Bachelor's-Free Path: The pay sounds even better when you consider the schooling required to get there. The Department of Labor says, "Most states require physical therapist assistants have an associate's degree from an accredited physical therapist program." Physical therapist assistants must also obtain a license, typically by graduating from an accredited program and passing the National Physical Therapy Exam.

Career #3: Police Officer

Median Annual Salary*: $55,270
Top 10 Percent of Earners: $89,310
Bottom 10 Percent of Earners: $32,350

Are you courageous? Do you have a high level of integrity and self-restraint? If so, Williams says you could be cut out for a path as a police officer.

What They Do: Along with the qualities listed above, Williams lists empathy, the ability to preempt emergency, and a keen eye for preventing crime as some strengths of a good police officer. Police officers generally patrol the streets, enforce laws, respond to calls, and arrest suspects, according to the U.S. Department of Labor.

Why It Pays: Police officers work long hours, often on nights and weekends, Williams adds. Because they constantly need to be prepared, work in dangerous situations, and perform in any type of weather, they are usually paid well, she says.

Bachelor's-Free Path: The Department of Labor says police officers must usually have at least a high school diploma or GED, and graduate from an agency training academy. However, they also say that many agencies require candidates to have a college degree or some college coursework. You'll also need to be a U.S. citizen, be at least 21 years old, and meet "rigorous physical and personal qualifications," says the Department.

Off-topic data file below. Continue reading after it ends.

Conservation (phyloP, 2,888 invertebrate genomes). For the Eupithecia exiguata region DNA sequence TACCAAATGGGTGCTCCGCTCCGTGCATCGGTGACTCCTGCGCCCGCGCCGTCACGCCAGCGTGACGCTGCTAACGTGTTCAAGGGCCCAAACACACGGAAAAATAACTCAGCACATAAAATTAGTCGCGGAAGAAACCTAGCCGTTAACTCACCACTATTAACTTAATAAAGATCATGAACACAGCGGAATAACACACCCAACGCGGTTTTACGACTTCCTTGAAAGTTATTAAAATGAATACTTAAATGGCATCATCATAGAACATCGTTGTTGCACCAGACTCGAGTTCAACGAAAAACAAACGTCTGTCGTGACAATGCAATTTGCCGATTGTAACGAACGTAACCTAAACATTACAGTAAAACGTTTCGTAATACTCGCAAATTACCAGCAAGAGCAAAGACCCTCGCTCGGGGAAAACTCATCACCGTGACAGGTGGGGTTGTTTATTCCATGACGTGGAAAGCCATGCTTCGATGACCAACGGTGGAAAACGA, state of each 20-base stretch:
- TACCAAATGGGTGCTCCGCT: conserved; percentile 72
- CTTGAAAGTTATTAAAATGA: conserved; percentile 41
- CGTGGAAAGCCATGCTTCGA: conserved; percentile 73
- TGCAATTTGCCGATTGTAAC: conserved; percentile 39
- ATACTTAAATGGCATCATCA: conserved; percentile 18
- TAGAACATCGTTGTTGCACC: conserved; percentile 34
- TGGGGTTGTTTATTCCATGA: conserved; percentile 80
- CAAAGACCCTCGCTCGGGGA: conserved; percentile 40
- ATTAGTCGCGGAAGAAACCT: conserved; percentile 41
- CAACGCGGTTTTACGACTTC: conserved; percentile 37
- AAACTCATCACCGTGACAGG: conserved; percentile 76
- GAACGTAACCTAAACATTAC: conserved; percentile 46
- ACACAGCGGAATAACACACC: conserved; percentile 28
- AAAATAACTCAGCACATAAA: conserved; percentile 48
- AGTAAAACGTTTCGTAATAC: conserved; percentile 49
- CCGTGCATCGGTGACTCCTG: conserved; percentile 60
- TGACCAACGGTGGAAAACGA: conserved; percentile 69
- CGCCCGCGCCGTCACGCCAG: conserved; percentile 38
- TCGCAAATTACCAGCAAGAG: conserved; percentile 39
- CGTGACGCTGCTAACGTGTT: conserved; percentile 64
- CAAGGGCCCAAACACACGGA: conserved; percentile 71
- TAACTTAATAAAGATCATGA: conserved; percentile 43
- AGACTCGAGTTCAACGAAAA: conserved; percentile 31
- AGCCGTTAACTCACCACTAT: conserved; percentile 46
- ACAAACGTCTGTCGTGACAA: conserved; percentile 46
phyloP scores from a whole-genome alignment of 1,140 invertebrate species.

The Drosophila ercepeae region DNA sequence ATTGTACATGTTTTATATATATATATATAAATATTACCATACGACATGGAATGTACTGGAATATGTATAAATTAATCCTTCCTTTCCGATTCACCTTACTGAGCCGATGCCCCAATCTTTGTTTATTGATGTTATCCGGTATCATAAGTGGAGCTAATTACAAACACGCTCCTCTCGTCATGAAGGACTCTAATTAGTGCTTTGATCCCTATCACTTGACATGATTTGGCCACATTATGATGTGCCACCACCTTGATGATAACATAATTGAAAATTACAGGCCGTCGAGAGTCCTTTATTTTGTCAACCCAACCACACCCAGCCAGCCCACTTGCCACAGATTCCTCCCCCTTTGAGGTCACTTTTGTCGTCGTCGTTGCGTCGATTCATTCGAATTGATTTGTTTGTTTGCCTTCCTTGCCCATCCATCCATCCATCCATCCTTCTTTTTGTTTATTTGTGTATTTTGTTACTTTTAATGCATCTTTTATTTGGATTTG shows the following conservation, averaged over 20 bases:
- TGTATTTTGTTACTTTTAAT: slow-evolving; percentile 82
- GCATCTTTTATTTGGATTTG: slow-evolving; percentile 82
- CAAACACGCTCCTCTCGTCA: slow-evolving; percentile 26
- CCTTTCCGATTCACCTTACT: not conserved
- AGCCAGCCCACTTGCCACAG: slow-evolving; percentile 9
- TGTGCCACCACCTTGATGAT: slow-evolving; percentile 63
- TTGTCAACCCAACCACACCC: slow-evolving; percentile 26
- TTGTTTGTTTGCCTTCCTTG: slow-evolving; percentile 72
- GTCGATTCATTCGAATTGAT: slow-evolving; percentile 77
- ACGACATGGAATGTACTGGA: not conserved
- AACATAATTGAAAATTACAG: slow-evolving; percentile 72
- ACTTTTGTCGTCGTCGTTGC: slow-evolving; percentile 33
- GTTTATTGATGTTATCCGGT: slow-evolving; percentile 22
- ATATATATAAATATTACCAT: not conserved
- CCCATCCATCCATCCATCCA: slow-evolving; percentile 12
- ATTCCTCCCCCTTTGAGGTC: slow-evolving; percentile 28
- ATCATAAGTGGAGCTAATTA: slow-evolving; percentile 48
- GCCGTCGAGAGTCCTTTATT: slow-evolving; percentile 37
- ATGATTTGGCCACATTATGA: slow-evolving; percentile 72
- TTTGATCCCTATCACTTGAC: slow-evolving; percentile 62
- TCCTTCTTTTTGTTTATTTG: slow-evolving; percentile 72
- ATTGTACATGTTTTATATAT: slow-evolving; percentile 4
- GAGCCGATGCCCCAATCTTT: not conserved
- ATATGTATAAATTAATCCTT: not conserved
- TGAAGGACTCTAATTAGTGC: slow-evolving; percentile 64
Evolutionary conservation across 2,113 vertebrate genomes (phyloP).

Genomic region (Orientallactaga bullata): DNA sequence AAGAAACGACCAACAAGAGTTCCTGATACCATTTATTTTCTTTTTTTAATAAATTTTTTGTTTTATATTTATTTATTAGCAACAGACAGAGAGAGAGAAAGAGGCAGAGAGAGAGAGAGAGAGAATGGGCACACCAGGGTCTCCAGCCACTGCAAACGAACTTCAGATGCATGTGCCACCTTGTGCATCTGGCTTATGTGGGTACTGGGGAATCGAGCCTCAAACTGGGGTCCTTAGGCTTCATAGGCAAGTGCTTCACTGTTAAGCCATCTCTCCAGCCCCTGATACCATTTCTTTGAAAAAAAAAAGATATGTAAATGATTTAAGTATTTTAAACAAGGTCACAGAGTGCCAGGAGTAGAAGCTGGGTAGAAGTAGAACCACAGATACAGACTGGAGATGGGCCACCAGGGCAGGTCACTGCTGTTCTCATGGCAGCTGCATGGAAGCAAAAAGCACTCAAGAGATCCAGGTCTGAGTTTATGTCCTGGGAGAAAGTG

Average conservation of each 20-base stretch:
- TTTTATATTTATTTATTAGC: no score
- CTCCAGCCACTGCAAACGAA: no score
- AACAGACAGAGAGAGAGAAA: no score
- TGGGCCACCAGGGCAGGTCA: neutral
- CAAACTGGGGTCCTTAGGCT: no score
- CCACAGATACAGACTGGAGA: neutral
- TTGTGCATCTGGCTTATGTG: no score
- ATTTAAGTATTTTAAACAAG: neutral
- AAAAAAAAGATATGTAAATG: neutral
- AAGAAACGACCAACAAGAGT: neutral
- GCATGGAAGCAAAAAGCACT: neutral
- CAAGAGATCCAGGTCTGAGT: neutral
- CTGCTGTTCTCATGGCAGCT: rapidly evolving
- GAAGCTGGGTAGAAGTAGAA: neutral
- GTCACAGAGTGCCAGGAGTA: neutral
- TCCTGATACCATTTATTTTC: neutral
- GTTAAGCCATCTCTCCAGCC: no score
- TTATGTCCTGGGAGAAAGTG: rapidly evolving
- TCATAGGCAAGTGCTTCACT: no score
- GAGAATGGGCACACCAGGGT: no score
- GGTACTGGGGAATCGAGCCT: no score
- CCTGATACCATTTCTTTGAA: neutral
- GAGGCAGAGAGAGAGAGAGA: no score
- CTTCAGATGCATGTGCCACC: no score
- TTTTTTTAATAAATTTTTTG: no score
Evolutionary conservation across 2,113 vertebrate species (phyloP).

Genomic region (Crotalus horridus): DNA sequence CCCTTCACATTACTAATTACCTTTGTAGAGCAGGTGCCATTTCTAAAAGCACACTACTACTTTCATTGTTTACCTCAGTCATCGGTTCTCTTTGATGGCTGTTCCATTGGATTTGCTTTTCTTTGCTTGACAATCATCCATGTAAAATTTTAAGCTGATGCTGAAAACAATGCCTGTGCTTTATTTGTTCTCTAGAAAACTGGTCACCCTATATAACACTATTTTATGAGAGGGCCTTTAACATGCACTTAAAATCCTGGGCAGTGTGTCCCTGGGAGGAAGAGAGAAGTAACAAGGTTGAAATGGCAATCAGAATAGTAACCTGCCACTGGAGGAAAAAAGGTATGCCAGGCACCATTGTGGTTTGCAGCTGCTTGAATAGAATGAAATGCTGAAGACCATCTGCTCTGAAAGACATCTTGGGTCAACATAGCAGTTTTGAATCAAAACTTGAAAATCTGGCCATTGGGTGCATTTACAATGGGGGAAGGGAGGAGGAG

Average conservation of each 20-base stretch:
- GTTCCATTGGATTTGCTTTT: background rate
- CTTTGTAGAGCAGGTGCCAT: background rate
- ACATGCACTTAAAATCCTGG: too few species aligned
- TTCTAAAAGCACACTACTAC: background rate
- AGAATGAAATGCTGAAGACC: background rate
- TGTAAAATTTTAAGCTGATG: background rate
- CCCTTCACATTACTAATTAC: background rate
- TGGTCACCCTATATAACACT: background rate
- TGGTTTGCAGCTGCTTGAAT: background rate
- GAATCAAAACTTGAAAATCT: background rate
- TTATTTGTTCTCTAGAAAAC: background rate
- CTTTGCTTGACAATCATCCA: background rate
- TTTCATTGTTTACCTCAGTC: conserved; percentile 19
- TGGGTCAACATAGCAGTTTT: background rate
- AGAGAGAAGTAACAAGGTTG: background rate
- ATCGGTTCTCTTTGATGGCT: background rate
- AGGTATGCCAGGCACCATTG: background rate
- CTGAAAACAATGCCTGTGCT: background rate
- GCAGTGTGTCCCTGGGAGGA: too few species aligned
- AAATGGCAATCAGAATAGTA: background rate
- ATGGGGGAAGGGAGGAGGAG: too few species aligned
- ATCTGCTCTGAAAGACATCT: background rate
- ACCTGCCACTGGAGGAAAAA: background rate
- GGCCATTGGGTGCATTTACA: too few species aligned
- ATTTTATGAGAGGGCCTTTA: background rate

Career #4: Diagnostic Medical Sonographer

Median Annual Salary*: $65,860
Top 10 Percent of Earners: $91,070
Bottom 10 Percent of Earners: $44,990

Williams says you'll need to exhibit tact, understanding, composure, and patience if you wish to pursue a career as a diagnostic medical sonographer.

What They Do: Sonographers use imaging equipment to assess and diagnose medical issues in patients, according to the U.S. Department of Labor. They're responsible for preparing the patients and machines for procedures, operating the equipment, and analyzing the images to provide preliminary findings for the physician.

Why It Pays: A major reason why it pays so well is because people in this position need to have excellent bedside manner. You'll have to assist patients - and keep them calm - when delivering negative news about their health, says Williams.

"When most people hear of sonography, they think of seeing a baby for the first time," she explains. "However, sonographers need to deal with cysts, tumors, and growths as well. And part of the job involves being on your feet 80 percent of the day, which can be tiring and contributes to why this career pays well."

Bachelor's-Free Path: While you don't need a bachelor's degree, the Department of Labor says education in the form of an associate's degree or a postsecondary certificate is necessary. "Many employers also require professional certification," adds the Department.

Career #5: Dental Hygienist

Median Annual Salary*: $70,210
Top 10 Percent of Earners: $96,280
Bottom 10 Percent of Earners: $46,540

While it's true that you'd need to hit the books big time in medical school to get into a career as a dentist, the good news is you can still join the office ranks as a dental hygienist - without a bachelor's degree.